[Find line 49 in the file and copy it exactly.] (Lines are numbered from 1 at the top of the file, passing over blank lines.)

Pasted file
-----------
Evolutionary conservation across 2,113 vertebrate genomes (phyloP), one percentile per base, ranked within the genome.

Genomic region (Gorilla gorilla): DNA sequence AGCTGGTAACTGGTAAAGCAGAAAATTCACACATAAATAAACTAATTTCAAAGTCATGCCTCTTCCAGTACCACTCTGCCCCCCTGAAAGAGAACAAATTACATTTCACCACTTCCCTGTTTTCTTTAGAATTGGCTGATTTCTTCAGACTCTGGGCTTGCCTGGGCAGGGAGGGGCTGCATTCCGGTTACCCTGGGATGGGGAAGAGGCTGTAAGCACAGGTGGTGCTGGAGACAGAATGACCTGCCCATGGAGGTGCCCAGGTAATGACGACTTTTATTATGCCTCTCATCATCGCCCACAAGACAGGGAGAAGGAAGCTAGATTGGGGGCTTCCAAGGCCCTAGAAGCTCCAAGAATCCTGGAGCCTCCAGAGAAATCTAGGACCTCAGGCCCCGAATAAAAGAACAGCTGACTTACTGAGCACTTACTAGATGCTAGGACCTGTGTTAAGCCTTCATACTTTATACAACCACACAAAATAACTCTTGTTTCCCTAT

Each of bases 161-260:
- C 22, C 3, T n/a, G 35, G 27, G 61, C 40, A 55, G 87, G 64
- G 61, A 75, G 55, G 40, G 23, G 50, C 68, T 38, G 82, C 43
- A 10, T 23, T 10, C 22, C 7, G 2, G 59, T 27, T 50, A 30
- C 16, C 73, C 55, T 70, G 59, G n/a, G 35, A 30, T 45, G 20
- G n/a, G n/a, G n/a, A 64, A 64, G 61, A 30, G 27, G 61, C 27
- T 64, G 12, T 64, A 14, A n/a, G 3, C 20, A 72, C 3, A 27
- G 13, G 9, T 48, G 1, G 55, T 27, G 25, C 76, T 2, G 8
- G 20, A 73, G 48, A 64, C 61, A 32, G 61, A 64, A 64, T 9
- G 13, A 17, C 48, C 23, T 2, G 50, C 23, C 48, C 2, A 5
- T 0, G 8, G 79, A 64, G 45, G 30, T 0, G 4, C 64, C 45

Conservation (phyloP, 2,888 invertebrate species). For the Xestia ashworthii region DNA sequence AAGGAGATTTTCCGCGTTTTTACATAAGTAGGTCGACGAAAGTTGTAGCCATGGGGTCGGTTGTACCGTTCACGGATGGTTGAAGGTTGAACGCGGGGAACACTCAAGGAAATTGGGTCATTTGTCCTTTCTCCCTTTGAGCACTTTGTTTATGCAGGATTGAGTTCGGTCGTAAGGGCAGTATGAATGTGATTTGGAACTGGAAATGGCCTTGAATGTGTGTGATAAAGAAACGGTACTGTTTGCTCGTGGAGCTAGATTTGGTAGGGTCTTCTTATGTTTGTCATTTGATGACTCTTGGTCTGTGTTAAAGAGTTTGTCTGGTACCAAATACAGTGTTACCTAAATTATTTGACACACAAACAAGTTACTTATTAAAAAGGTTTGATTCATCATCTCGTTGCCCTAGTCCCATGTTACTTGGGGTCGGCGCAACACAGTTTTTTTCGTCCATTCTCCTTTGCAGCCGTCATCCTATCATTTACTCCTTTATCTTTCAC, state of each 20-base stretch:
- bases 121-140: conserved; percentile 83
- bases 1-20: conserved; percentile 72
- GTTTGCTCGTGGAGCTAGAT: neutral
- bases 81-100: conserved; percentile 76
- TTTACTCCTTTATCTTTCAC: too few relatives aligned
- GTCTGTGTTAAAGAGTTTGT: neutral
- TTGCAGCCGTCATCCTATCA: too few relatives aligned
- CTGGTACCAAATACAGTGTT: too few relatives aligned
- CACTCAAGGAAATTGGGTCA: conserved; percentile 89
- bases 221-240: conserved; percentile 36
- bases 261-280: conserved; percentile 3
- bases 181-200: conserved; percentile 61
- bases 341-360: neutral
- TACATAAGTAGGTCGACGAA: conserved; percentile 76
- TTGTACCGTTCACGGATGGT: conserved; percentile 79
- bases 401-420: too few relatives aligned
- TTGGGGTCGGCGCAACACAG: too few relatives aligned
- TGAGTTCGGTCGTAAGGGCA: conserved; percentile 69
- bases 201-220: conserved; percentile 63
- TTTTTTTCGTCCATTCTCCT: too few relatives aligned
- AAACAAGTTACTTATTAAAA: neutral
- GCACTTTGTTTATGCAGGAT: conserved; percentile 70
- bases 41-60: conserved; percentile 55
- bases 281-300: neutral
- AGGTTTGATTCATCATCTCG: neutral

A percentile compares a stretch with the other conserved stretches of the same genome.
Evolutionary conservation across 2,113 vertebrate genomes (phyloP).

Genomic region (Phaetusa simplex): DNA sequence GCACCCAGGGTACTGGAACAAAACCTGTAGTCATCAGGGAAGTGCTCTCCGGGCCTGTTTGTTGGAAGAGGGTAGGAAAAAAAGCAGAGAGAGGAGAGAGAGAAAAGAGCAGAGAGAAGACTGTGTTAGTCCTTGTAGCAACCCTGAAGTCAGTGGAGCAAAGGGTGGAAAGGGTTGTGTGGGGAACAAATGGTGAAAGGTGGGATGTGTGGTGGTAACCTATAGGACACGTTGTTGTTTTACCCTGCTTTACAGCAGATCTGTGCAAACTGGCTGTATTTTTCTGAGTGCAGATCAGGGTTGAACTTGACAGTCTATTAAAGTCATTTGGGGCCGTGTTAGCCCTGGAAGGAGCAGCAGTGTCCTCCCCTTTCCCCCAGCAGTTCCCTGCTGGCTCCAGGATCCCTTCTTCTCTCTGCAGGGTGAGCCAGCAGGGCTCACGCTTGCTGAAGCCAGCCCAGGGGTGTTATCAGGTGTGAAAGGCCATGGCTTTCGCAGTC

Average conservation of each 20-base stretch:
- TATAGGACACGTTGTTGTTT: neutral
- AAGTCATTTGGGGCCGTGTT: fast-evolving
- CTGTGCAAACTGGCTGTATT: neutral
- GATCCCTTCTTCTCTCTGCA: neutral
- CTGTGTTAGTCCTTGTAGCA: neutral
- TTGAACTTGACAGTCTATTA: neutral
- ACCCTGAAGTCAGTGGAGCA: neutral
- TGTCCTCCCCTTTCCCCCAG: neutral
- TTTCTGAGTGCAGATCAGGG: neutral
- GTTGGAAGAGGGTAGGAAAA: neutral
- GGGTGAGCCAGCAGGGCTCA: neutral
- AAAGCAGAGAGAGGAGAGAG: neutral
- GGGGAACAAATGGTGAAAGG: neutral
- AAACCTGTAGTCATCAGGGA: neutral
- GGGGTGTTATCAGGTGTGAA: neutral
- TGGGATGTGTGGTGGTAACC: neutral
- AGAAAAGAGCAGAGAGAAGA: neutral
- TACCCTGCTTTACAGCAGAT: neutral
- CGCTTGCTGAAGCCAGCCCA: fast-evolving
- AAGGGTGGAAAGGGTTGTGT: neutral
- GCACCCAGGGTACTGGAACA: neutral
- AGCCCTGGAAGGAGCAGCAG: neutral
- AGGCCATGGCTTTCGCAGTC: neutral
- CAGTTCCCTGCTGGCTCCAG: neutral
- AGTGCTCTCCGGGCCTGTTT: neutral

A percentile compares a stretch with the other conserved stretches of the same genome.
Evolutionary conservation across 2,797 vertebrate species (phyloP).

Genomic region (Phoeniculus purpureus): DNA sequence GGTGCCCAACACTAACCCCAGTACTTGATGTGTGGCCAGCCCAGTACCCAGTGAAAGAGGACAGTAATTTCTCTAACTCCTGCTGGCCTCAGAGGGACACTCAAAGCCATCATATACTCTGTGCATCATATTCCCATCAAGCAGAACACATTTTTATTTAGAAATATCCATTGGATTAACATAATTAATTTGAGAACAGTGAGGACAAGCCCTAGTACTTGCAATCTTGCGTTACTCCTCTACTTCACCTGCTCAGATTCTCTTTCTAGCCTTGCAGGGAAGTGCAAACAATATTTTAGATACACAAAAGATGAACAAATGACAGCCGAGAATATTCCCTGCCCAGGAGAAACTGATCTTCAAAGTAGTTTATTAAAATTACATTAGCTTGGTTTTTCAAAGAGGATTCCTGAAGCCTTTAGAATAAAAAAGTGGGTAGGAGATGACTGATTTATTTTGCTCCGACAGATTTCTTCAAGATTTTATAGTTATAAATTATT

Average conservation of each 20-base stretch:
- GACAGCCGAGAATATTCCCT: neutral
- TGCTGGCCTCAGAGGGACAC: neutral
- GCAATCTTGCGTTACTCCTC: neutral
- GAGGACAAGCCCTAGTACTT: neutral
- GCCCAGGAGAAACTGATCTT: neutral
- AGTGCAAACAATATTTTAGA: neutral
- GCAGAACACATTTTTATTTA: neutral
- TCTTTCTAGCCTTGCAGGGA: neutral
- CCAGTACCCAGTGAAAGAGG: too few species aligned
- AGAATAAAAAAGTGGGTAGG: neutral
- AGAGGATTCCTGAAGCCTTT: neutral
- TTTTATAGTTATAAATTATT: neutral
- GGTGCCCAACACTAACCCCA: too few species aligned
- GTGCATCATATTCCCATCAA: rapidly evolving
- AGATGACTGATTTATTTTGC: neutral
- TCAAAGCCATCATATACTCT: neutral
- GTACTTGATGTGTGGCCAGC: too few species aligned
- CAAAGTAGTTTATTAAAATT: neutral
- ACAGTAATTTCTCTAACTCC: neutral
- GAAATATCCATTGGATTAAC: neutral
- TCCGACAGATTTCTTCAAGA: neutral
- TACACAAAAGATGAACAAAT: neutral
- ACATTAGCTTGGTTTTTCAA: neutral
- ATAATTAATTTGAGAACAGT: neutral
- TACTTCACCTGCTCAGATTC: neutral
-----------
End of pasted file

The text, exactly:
- TTGAACTTGACAGTCTATTA: neutral